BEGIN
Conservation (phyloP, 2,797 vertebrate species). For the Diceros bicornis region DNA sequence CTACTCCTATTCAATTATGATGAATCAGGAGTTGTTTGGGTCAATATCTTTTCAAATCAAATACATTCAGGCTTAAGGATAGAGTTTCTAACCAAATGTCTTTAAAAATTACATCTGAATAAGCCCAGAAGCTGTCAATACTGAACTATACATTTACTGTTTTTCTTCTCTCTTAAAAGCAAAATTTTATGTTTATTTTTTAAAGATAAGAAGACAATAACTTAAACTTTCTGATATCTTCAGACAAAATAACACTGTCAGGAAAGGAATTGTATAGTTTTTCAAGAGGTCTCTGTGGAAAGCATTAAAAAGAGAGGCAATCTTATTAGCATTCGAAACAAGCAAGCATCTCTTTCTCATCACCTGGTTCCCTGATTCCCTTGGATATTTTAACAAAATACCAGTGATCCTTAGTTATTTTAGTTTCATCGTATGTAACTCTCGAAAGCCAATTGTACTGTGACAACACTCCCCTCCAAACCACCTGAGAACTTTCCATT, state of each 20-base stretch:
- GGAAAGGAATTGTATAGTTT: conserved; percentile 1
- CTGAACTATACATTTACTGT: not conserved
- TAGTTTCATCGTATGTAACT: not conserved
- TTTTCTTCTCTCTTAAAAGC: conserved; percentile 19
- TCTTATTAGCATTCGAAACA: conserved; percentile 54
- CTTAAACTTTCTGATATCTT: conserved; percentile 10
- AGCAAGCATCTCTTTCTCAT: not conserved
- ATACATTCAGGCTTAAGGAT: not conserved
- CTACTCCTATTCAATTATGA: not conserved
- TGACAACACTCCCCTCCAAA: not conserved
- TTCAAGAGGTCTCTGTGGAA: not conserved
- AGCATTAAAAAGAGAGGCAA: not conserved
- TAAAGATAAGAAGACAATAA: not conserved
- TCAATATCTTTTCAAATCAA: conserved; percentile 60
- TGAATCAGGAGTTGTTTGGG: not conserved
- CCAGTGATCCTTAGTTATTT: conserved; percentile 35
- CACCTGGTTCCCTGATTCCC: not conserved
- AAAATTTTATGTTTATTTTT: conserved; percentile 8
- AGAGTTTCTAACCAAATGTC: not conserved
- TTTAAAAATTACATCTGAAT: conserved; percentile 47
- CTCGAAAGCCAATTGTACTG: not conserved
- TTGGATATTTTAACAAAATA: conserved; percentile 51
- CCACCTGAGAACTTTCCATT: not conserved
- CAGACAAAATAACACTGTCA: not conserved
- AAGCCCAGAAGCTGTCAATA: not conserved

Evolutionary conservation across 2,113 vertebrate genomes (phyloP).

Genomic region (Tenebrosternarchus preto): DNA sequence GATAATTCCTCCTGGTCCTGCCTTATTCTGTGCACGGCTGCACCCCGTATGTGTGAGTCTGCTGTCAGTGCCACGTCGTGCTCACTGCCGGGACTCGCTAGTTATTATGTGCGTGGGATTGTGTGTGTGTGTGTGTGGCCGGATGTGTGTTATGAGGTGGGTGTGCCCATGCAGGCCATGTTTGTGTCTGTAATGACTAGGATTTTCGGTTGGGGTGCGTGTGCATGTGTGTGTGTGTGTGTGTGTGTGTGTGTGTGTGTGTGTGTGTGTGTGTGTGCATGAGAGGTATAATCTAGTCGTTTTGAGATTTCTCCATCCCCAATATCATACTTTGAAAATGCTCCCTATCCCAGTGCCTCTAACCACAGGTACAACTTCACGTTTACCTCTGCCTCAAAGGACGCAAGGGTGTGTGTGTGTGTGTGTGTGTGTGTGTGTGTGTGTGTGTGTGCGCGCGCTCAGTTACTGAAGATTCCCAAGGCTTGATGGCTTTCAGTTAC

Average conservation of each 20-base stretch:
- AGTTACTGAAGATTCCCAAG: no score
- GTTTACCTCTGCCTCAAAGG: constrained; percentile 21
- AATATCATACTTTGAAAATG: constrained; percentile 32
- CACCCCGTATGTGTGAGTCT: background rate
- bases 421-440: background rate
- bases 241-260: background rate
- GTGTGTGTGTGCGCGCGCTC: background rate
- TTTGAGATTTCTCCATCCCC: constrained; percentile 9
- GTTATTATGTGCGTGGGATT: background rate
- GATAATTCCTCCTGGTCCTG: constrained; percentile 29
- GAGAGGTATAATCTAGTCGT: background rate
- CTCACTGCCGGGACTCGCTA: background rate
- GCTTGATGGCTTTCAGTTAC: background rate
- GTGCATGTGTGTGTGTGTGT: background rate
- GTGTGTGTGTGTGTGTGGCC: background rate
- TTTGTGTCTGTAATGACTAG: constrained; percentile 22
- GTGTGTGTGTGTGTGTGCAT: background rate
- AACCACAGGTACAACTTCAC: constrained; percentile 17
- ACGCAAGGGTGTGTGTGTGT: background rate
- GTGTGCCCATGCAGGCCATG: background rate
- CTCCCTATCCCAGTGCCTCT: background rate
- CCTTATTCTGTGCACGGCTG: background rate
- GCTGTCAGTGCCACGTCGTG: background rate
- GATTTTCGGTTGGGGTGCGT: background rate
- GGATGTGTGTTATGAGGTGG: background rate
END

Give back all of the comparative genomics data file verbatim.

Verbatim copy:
Conservation (phyloP, 2,797 vertebrate species). For the Diceros bicornis region DNA sequence CTACTCCTATTCAATTATGATGAATCAGGAGTTGTTTGGGTCAATATCTTTTCAAATCAAATACATTCAGGCTTAAGGATAGAGTTTCTAACCAAATGTCTTTAAAAATTACATCTGAATAAGCCCAGAAGCTGTCAATACTGAACTATACATTTACTGTTTTTCTTCTCTCTTAAAAGCAAAATTTTATGTTTATTTTTTAAAGATAAGAAGACAATAACTTAAACTTTCTGATATCTTCAGACAAAATAACACTGTCAGGAAAGGAATTGTATAGTTTTTCAAGAGGTCTCTGTGGAAAGCATTAAAAAGAGAGGCAATCTTATTAGCATTCGAAACAAGCAAGCATCTCTTTCTCATCACCTGGTTCCCTGATTCCCTTGGATATTTTAACAAAATACCAGTGATCCTTAGTTATTTTAGTTTCATCGTATGTAACTCTCGAAAGCCAATTGTACTGTGACAACACTCCCCTCCAAACCACCTGAGAACTTTCCATT, state of each 20-base stretch:
- GGAAAGGAATTGTATAGTTT: conserved; percentile 1
- CTGAACTATACATTTACTGT: not conserved
- TAGTTTCATCGTATGTAACT: not conserved
- TTTTCTTCTCTCTTAAAAGC: conserved; percentile 19
- TCTTATTAGCATTCGAAACA: conserved; percentile 54
- CTTAAACTTTCTGATATCTT: conserved; percentile 10
- AGCAAGCATCTCTTTCTCAT: not conserved
- ATACATTCAGGCTTAAGGAT: not conserved
- CTACTCCTATTCAATTATGA: not conserved
- TGACAACACTCCCCTCCAAA: not conserved
- TTCAAGAGGTCTCTGTGGAA: not conserved
- AGCATTAAAAAGAGAGGCAA: not conserved
- TAAAGATAAGAAGACAATAA: not conserved
- TCAATATCTTTTCAAATCAA: conserved; percentile 60
- TGAATCAGGAGTTGTTTGGG: not conserved
- CCAGTGATCCTTAGTTATTT: conserved; percentile 35
- CACCTGGTTCCCTGATTCCC: not conserved
- AAAATTTTATGTTTATTTTT: conserved; percentile 8
- AGAGTTTCTAACCAAATGTC: not conserved
- TTTAAAAATTACATCTGAAT: conserved; percentile 47
- CTCGAAAGCCAATTGTACTG: not conserved
- TTGGATATTTTAACAAAATA: conserved; percentile 51
- CCACCTGAGAACTTTCCATT: not conserved
- CAGACAAAATAACACTGTCA: not conserved
- AAGCCCAGAAGCTGTCAATA: not conserved

Evolutionary conservation across 2,113 vertebrate genomes (phyloP).

Genomic region (Tenebrosternarchus preto): DNA sequence GATAATTCCTCCTGGTCCTGCCTTATTCTGTGCACGGCTGCACCCCGTATGTGTGAGTCTGCTGTCAGTGCCACGTCGTGCTCACTGCCGGGACTCGCTAGTTATTATGTGCGTGGGATTGTGTGTGTGTGTGTGTGGCCGGATGTGTGTTATGAGGTGGGTGTGCCCATGCAGGCCATGTTTGTGTCTGTAATGACTAGGATTTTCGGTTGGGGTGCGTGTGCATGTGTGTGTGTGTGTGTGTGTGTGTGTGTGTGTGTGTGTGTGTGTGTGTGTGCATGAGAGGTATAATCTAGTCGTTTTGAGATTTCTCCATCCCCAATATCATACTTTGAAAATGCTCCCTATCCCAGTGCCTCTAACCACAGGTACAACTTCACGTTTACCTCTGCCTCAAAGGACGCAAGGGTGTGTGTGTGTGTGTGTGTGTGTGTGTGTGTGTGTGTGTGTGCGCGCGCTCAGTTACTGAAGATTCCCAAGGCTTGATGGCTTTCAGTTAC

Average conservation of each 20-base stretch:
- AGTTACTGAAGATTCCCAAG: no score
- GTTTACCTCTGCCTCAAAGG: constrained; percentile 21
- AATATCATACTTTGAAAATG: constrained; percentile 32
- CACCCCGTATGTGTGAGTCT: background rate
- bases 421-440: background rate
- bases 241-260: background rate
- GTGTGTGTGTGCGCGCGCTC: background rate
- TTTGAGATTTCTCCATCCCC: constrained; percentile 9
- GTTATTATGTGCGTGGGATT: background rate
- GATAATTCCTCCTGGTCCTG: constrained; percentile 29
- GAGAGGTATAATCTAGTCGT: background rate
- CTCACTGCCGGGACTCGCTA: background rate
- GCTTGATGGCTTTCAGTTAC: background rate
- GTGCATGTGTGTGTGTGTGT: background rate
- GTGTGTGTGTGTGTGTGGCC: background rate
- TTTGTGTCTGTAATGACTAG: constrained; percentile 22
- GTGTGTGTGTGTGTGTGCAT: background rate
- AACCACAGGTACAACTTCAC: constrained; percentile 17
- ACGCAAGGGTGTGTGTGTGT: background rate
- GTGTGCCCATGCAGGCCATG: background rate
- CTCCCTATCCCAGTGCCTCT: background rate
- CCTTATTCTGTGCACGGCTG: background rate
- GCTGTCAGTGCCACGTCGTG: background rate
- GATTTTCGGTTGGGGTGCGT: background rate
- GGATGTGTGTTATGAGGTGG: background rate